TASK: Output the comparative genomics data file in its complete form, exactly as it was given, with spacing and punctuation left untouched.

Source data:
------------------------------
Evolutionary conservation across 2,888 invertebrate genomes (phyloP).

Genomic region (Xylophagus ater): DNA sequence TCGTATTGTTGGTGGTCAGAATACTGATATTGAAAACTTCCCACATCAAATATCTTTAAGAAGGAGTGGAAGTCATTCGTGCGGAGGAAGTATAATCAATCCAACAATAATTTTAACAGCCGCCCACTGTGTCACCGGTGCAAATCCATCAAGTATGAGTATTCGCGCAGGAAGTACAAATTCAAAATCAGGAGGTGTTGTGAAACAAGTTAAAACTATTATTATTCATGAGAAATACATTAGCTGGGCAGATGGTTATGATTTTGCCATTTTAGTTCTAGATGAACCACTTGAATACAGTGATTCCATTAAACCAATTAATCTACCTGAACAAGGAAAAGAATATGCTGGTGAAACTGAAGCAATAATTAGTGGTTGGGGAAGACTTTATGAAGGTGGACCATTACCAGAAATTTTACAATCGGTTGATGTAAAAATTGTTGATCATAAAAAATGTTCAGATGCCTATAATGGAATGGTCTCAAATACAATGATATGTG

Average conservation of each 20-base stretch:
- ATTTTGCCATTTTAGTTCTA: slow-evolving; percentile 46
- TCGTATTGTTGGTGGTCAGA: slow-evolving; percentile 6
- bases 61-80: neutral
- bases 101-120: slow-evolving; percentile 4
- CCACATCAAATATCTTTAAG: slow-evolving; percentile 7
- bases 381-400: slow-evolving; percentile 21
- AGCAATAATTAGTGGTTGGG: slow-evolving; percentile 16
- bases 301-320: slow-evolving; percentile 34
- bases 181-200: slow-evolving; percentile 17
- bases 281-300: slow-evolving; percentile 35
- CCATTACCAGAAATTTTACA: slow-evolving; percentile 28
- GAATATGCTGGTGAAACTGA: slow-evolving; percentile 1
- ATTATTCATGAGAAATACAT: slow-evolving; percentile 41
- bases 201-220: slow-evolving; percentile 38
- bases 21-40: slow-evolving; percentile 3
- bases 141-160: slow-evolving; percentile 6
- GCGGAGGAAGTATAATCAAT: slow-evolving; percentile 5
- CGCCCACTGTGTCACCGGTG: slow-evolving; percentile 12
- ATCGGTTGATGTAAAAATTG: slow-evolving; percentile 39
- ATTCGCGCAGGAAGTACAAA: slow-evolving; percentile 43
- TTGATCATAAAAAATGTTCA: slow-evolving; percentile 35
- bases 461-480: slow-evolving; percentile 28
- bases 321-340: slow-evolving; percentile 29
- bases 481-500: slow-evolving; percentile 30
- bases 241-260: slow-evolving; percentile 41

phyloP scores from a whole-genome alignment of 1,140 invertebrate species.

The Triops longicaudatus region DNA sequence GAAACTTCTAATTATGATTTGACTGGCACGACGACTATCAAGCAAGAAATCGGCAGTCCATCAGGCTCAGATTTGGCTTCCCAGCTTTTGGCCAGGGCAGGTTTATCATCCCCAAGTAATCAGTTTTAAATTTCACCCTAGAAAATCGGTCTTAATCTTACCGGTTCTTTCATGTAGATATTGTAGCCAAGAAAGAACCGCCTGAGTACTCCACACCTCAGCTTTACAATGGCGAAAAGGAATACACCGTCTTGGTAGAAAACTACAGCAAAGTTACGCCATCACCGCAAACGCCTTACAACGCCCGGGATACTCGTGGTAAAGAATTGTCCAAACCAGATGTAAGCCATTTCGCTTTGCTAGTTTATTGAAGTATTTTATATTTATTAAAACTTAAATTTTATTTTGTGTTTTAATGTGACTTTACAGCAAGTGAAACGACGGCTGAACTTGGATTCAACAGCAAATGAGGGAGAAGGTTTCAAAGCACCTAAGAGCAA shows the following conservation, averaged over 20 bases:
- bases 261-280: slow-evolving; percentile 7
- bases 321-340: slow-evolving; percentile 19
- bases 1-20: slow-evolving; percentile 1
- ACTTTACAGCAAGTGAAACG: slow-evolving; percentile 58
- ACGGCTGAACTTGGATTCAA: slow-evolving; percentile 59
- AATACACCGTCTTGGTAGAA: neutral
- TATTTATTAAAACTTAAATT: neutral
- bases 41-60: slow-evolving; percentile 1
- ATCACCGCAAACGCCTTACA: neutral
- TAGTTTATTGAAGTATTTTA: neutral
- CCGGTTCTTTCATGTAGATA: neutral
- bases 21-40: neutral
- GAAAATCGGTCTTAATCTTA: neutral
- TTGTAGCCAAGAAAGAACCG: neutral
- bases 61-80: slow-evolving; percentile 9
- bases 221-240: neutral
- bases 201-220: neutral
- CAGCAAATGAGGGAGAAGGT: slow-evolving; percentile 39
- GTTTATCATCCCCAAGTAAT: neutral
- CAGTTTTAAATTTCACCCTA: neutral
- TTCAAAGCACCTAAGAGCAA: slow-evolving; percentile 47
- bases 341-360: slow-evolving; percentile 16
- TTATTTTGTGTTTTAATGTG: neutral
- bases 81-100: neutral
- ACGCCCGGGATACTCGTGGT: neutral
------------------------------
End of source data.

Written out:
Evolutionary conservation across 2,888 invertebrate genomes (phyloP).

Genomic region (Xylophagus ater): DNA sequence TCGTATTGTTGGTGGTCAGAATACTGATATTGAAAACTTCCCACATCAAATATCTTTAAGAAGGAGTGGAAGTCATTCGTGCGGAGGAAGTATAATCAATCCAACAATAATTTTAACAGCCGCCCACTGTGTCACCGGTGCAAATCCATCAAGTATGAGTATTCGCGCAGGAAGTACAAATTCAAAATCAGGAGGTGTTGTGAAACAAGTTAAAACTATTATTATTCATGAGAAATACATTAGCTGGGCAGATGGTTATGATTTTGCCATTTTAGTTCTAGATGAACCACTTGAATACAGTGATTCCATTAAACCAATTAATCTACCTGAACAAGGAAAAGAATATGCTGGTGAAACTGAAGCAATAATTAGTGGTTGGGGAAGACTTTATGAAGGTGGACCATTACCAGAAATTTTACAATCGGTTGATGTAAAAATTGTTGATCATAAAAAATGTTCAGATGCCTATAATGGAATGGTCTCAAATACAATGATATGTG

Average conservation of each 20-base stretch:
- ATTTTGCCATTTTAGTTCTA: slow-evolving; percentile 46
- TCGTATTGTTGGTGGTCAGA: slow-evolving; percentile 6
- bases 61-80: neutral
- bases 101-120: slow-evolving; percentile 4
- CCACATCAAATATCTTTAAG: slow-evolving; percentile 7
- bases 381-400: slow-evolving; percentile 21
- AGCAATAATTAGTGGTTGGG: slow-evolving; percentile 16
- bases 301-320: slow-evolving; percentile 34
- bases 181-200: slow-evolving; percentile 17
- bases 281-300: slow-evolving; percentile 35
- CCATTACCAGAAATTTTACA: slow-evolving; percentile 28
- GAATATGCTGGTGAAACTGA: slow-evolving; percentile 1
- ATTATTCATGAGAAATACAT: slow-evolving; percentile 41
- bases 201-220: slow-evolving; percentile 38
- bases 21-40: slow-evolving; percentile 3
- bases 141-160: slow-evolving; percentile 6
- GCGGAGGAAGTATAATCAAT: slow-evolving; percentile 5
- CGCCCACTGTGTCACCGGTG: slow-evolving; percentile 12
- ATCGGTTGATGTAAAAATTG: slow-evolving; percentile 39
- ATTCGCGCAGGAAGTACAAA: slow-evolving; percentile 43
- TTGATCATAAAAAATGTTCA: slow-evolving; percentile 35
- bases 461-480: slow-evolving; percentile 28
- bases 321-340: slow-evolving; percentile 29
- bases 481-500: slow-evolving; percentile 30
- bases 241-260: slow-evolving; percentile 41

phyloP scores from a whole-genome alignment of 1,140 invertebrate species.

The Triops longicaudatus region DNA sequence GAAACTTCTAATTATGATTTGACTGGCACGACGACTATCAAGCAAGAAATCGGCAGTCCATCAGGCTCAGATTTGGCTTCCCAGCTTTTGGCCAGGGCAGGTTTATCATCCCCAAGTAATCAGTTTTAAATTTCACCCTAGAAAATCGGTCTTAATCTTACCGGTTCTTTCATGTAGATATTGTAGCCAAGAAAGAACCGCCTGAGTACTCCACACCTCAGCTTTACAATGGCGAAAAGGAATACACCGTCTTGGTAGAAAACTACAGCAAAGTTACGCCATCACCGCAAACGCCTTACAACGCCCGGGATACTCGTGGTAAAGAATTGTCCAAACCAGATGTAAGCCATTTCGCTTTGCTAGTTTATTGAAGTATTTTATATTTATTAAAACTTAAATTTTATTTTGTGTTTTAATGTGACTTTACAGCAAGTGAAACGACGGCTGAACTTGGATTCAACAGCAAATGAGGGAGAAGGTTTCAAAGCACCTAAGAGCAA shows the following conservation, averaged over 20 bases:
- bases 261-280: slow-evolving; percentile 7
- bases 321-340: slow-evolving; percentile 19
- bases 1-20: slow-evolving; percentile 1
- ACTTTACAGCAAGTGAAACG: slow-evolving; percentile 58
- ACGGCTGAACTTGGATTCAA: slow-evolving; percentile 59
- AATACACCGTCTTGGTAGAA: neutral
- TATTTATTAAAACTTAAATT: neutral
- bases 41-60: slow-evolving; percentile 1
- ATCACCGCAAACGCCTTACA: neutral
- TAGTTTATTGAAGTATTTTA: neutral
- CCGGTTCTTTCATGTAGATA: neutral
- bases 21-40: neutral
- GAAAATCGGTCTTAATCTTA: neutral
- TTGTAGCCAAGAAAGAACCG: neutral
- bases 61-80: slow-evolving; percentile 9
- bases 221-240: neutral
- bases 201-220: neutral
- CAGCAAATGAGGGAGAAGGT: slow-evolving; percentile 39
- GTTTATCATCCCCAAGTAAT: neutral
- CAGTTTTAAATTTCACCCTA: neutral
- TTCAAAGCACCTAAGAGCAA: slow-evolving; percentile 47
- bases 341-360: slow-evolving; percentile 16
- TTATTTTGTGTTTTAATGTG: neutral
- bases 81-100: neutral
- ACGCCCGGGATACTCGTGGT: neutral